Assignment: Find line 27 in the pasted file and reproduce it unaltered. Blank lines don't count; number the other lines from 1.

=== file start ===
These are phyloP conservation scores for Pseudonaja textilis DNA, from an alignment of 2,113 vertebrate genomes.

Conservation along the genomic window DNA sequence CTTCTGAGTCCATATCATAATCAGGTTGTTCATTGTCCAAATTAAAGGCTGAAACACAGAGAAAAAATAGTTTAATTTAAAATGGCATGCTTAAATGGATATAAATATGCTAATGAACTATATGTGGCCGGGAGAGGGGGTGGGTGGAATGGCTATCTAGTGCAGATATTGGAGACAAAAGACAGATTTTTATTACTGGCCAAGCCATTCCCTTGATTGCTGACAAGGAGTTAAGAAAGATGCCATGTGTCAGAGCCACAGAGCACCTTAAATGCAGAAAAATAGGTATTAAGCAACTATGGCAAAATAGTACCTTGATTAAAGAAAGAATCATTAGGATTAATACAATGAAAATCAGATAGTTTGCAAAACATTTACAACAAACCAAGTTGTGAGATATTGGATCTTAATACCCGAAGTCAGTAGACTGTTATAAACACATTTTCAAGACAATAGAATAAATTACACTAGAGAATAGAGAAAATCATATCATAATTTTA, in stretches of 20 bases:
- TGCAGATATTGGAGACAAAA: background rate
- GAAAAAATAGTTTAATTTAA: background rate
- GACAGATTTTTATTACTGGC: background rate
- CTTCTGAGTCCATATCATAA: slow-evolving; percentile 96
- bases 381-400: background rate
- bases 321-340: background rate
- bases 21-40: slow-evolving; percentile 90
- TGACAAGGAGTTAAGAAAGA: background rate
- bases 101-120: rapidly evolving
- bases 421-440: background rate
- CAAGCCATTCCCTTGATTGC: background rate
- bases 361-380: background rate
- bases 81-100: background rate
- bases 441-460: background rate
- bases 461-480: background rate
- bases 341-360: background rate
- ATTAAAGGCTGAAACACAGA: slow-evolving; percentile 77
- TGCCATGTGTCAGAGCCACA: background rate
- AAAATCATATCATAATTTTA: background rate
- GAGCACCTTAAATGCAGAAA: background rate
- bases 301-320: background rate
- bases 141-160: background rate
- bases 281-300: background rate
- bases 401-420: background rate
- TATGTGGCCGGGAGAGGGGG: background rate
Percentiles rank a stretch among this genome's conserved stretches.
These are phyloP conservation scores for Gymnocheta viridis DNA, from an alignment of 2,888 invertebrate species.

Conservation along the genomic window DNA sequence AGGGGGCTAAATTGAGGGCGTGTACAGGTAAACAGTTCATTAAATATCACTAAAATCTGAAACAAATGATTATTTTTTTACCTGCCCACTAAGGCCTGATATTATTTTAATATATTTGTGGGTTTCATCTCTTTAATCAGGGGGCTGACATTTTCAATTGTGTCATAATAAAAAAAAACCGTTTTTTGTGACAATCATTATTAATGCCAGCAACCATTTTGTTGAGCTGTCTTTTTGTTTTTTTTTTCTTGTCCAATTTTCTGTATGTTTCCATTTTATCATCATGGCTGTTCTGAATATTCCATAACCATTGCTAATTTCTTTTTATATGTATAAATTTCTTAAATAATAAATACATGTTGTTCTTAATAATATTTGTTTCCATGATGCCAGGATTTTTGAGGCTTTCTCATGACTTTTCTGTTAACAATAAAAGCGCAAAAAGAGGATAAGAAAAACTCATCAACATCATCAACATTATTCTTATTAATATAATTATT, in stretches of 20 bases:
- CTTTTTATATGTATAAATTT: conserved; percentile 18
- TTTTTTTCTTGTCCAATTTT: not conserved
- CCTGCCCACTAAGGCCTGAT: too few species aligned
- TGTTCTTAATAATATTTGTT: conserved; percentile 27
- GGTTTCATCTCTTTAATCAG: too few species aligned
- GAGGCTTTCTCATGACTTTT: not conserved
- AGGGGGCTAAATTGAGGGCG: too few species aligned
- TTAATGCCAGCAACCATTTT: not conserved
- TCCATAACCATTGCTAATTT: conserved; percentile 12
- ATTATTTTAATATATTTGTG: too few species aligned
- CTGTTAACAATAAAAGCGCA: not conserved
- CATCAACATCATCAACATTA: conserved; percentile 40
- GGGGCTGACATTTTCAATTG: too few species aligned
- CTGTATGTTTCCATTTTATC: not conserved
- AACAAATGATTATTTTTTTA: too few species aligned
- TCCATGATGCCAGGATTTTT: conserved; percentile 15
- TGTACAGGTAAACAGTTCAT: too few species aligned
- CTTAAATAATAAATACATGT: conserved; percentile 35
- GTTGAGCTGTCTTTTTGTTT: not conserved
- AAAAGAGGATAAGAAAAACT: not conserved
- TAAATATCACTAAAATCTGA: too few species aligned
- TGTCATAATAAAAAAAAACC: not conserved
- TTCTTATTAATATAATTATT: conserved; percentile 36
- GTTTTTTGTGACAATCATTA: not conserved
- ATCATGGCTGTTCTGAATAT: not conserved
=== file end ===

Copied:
- TATGTGGCCGGGAGAGGGGG: background rate